David Ortiz

NEW YORK, NY - DECEMBER 6: David Oritz and wife Tiffany attend t

Ortiz with his wife Tiffany in 2011, photo by Debby Wong/Bigstock.com

Birth Name: David Américo Ortiz Arias

Place of Birth: Santo Domingo, Dominican Republic

Date of Birth: November 18, 1975

Ethnicity: African-Dominican Republic

David Ortiz, also known as Big Papi, is a Dominican-American professional baseball player. A designated hitter and first baseman, he played for the Minnesota Twins and the Boston Red Sox of Major League Baseball (MLB). He is nicknamed “Big Papi.”

David was born and raised in Santo Domingo, the son of Ángela Rosa Arias and Enrique (Leo) Ortiz. He began playing baseball in the U.S. in the 1990s. He became a U.S. citizen in 2008. David is married to Tiffany, with whom he has three children. Among his children is musician Alex Veda, and D’Angelo, who plays college baseball.

8 Responses

  1. Malefactor says:

    He looks at least 75% black in terms of his heritage, but something about his face still looks Caribbean to me despite looking mostly black.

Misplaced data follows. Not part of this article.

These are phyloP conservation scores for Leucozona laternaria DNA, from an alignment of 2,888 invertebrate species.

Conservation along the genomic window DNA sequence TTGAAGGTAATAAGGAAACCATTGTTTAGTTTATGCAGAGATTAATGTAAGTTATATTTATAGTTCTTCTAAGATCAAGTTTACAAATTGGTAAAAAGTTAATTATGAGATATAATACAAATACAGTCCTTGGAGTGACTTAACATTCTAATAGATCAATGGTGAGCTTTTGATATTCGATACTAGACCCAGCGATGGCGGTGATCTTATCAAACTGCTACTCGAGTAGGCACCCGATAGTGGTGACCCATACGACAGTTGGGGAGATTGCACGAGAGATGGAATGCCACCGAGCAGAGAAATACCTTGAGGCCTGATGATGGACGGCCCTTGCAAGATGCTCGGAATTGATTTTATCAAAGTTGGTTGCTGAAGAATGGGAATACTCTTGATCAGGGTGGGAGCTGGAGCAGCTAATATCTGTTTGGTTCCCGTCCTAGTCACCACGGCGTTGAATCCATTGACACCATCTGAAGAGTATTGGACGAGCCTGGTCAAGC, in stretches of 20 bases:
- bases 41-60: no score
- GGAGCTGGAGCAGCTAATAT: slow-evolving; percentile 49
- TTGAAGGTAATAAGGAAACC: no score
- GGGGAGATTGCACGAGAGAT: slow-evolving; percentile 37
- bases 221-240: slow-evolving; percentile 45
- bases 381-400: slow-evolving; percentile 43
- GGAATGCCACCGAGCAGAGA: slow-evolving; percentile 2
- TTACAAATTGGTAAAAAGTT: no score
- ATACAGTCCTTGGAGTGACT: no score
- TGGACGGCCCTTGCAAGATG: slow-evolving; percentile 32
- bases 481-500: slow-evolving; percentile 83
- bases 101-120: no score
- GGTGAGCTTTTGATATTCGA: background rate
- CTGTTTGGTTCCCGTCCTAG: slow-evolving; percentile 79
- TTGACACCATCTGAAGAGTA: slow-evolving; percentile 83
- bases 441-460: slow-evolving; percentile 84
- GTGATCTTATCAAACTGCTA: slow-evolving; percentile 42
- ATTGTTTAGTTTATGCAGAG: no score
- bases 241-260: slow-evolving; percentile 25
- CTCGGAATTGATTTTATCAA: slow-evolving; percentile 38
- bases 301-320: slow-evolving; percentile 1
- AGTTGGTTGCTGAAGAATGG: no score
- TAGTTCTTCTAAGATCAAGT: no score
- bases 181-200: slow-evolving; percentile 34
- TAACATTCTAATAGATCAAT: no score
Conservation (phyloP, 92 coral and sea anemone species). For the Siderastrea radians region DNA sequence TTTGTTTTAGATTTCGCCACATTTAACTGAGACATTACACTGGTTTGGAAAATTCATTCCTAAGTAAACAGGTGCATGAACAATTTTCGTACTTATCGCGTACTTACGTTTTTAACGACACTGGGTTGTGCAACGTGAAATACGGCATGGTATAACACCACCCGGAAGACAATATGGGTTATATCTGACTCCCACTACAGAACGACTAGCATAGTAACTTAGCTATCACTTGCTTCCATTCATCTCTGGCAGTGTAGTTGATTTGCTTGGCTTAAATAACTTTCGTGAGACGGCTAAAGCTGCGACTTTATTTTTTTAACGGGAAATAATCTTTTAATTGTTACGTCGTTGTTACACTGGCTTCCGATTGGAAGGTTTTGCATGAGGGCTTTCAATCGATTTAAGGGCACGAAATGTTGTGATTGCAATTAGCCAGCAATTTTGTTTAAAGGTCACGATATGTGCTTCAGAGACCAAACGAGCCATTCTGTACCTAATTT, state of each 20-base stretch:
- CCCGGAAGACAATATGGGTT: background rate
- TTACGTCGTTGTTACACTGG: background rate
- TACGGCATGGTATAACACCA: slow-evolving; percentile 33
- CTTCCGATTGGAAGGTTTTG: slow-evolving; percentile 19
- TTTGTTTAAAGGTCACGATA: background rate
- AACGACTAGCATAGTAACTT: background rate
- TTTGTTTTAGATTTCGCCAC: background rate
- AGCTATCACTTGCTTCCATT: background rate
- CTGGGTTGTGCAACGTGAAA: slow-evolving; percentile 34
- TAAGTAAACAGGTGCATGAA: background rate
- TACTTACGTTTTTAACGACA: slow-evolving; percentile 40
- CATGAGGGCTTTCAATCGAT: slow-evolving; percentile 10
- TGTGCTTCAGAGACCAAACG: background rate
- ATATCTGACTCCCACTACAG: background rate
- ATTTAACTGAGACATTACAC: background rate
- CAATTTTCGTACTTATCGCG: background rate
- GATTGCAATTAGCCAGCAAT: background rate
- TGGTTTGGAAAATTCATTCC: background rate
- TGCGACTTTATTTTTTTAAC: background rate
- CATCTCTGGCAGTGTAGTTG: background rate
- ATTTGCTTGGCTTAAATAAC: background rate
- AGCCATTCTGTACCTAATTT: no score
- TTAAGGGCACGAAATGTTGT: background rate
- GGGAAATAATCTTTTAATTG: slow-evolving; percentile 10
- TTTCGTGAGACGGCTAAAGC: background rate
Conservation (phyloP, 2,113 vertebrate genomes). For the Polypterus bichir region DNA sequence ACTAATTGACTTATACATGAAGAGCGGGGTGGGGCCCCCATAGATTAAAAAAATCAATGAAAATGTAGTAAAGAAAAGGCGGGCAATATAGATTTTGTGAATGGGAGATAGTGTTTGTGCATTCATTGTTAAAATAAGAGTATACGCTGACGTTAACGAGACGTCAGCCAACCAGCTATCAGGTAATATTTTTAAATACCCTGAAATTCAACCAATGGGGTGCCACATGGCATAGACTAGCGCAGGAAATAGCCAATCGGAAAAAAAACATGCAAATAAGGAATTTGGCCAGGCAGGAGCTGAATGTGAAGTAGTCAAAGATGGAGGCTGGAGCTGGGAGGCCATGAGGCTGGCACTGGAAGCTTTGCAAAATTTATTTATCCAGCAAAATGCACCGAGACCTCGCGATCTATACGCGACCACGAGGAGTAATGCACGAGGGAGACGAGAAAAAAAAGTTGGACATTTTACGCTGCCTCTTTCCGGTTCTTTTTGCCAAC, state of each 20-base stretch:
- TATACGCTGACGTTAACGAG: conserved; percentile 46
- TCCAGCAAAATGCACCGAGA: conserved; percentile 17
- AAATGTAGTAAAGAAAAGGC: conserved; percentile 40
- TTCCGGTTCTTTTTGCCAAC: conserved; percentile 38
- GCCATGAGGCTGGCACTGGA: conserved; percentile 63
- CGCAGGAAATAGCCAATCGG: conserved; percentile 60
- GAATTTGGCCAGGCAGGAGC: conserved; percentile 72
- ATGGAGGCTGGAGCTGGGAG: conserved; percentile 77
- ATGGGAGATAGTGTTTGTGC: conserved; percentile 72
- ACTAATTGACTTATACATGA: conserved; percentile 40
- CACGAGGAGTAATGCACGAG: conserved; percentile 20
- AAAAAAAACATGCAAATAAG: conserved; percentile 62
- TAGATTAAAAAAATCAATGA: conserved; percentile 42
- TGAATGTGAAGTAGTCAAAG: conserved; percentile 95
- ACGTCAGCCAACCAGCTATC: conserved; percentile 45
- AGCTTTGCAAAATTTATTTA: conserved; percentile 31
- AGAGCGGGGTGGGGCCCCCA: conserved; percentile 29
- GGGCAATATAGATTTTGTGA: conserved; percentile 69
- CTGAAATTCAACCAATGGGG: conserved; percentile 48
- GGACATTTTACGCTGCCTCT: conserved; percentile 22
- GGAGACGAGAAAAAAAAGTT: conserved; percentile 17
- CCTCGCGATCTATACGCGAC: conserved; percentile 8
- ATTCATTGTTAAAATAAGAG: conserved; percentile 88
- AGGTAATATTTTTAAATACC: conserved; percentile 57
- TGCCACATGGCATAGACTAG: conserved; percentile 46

Must be the Taino blood.

  2. fuzzybear44 says:

    By him being Dominican ,wouldn’t he take offense to being called Afro anything?

    • andrew says:

      It doent make much sense since nearly all Dominicans are part Afro, but he looks it more than average, or not?

      • bearboy says:

        I read 68% of Dominicans are at least partial Sub Saharan African descent which still means 32% don’t have any.

        • alicemedina says:

          It’s a lot more than that. The Cibaeños or Dominicans in the eastern regions are the “whiter” Dominicans and they usually all mostly have some degree of African blood even if it’s small as 8%. Dominicans are diverse still but they kinda exaggerate how “non mixed” a lot of them are.

      • alicemedina says:

        He’s from Santo Domingo aka the Capital region and he’s nothing out of the oridinary for that region. Lots of Capitaleños are more black looking than him with much darker skin and stronger features, especially in San Pedro de Macorís and in Samana, Eastern DR they even have non mixed Dominicans with DNA from a African-Americans and West Indian immigrants. You’ll find a lot of Dominicans in this region with non Hispanic surnames like Johnson, King, Williams, Matthew, Carty, Bell and Henry.

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